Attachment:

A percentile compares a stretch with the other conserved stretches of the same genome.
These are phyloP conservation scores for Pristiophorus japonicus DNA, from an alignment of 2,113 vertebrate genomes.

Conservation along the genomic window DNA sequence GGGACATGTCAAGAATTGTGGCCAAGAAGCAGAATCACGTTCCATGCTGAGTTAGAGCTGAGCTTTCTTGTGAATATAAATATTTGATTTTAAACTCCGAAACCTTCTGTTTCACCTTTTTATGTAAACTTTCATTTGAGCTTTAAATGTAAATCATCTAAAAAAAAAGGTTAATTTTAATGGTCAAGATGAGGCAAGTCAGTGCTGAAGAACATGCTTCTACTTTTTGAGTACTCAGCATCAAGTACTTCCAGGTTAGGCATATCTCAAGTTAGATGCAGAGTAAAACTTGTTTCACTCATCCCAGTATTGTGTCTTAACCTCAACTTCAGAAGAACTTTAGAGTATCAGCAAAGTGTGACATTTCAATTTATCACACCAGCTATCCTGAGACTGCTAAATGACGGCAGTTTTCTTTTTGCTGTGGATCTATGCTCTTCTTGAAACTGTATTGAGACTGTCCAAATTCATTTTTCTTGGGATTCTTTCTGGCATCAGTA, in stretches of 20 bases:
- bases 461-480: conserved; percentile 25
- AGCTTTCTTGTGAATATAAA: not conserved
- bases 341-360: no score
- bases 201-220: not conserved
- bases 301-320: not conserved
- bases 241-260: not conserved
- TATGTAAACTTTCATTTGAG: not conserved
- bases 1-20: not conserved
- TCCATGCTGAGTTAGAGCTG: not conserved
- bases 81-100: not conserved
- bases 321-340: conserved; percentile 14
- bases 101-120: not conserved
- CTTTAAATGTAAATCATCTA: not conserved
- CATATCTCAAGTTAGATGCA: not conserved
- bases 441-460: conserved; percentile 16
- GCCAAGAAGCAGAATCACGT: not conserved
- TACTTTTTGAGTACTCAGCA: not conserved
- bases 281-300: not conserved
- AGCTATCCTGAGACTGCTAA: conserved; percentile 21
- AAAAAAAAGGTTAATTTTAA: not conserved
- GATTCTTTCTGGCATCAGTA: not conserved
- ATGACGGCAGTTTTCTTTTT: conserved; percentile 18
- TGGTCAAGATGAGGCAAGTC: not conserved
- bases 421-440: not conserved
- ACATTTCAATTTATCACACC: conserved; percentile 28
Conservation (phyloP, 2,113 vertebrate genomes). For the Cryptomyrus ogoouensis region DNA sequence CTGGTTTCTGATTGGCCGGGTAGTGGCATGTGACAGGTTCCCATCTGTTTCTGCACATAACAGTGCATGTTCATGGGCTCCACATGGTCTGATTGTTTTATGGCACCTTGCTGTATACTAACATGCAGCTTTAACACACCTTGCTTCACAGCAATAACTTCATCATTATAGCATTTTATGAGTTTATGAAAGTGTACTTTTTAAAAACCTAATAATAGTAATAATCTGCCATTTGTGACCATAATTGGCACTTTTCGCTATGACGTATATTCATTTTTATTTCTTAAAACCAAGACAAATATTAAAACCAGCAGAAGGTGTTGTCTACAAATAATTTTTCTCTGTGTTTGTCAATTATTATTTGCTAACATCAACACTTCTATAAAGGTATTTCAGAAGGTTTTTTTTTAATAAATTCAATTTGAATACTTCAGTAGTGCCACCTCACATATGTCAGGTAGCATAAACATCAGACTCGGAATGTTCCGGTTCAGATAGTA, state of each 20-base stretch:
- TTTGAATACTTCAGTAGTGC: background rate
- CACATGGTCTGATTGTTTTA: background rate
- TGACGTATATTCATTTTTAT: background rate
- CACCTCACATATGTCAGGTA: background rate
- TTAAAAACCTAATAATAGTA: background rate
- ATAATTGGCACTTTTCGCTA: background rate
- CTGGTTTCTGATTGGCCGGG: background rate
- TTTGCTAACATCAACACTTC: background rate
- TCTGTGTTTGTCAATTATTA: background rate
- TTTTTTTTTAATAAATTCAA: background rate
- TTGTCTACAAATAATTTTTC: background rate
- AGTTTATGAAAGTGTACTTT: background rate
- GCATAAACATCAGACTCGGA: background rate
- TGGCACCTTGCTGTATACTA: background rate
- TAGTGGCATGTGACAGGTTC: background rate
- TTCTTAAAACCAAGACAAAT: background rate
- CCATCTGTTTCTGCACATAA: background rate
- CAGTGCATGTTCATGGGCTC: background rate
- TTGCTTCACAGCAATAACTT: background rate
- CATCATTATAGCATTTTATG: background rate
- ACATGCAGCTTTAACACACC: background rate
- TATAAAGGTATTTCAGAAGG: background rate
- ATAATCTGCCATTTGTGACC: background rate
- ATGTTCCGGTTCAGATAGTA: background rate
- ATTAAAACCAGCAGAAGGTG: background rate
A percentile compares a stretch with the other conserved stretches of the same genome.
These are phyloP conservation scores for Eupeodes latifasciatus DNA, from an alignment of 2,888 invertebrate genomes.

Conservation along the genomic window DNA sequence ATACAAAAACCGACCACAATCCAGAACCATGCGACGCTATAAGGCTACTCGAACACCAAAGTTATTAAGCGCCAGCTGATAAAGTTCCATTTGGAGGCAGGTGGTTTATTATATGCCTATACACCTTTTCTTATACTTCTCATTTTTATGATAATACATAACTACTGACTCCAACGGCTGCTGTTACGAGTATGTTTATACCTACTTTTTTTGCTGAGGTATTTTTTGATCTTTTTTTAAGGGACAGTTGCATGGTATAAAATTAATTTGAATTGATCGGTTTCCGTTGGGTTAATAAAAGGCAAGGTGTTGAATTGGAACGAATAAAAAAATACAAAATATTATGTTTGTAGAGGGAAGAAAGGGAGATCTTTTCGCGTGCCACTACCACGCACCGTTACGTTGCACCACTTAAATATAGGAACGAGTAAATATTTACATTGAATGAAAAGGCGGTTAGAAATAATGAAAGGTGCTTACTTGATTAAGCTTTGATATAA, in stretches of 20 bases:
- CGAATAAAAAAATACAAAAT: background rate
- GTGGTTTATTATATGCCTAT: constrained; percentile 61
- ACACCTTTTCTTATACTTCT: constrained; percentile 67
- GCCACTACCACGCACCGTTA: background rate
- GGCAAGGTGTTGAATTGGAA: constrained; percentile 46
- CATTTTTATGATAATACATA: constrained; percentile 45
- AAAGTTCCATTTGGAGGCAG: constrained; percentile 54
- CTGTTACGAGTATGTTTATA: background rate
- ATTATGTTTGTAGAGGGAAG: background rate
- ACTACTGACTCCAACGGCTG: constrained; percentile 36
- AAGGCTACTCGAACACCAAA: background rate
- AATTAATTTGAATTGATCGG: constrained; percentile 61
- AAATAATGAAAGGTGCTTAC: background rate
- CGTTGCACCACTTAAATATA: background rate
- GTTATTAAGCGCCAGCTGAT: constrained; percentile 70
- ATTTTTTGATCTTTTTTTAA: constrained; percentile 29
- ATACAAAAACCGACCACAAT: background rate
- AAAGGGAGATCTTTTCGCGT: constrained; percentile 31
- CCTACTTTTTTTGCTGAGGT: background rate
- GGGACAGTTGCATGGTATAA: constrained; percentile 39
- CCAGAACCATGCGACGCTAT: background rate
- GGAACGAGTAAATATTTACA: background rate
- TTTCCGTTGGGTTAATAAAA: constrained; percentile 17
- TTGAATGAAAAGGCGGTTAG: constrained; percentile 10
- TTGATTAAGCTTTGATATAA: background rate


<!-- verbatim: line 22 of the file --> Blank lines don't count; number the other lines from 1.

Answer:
- AGCTATCCTGAGACTGCTAA: conserved; percentile 21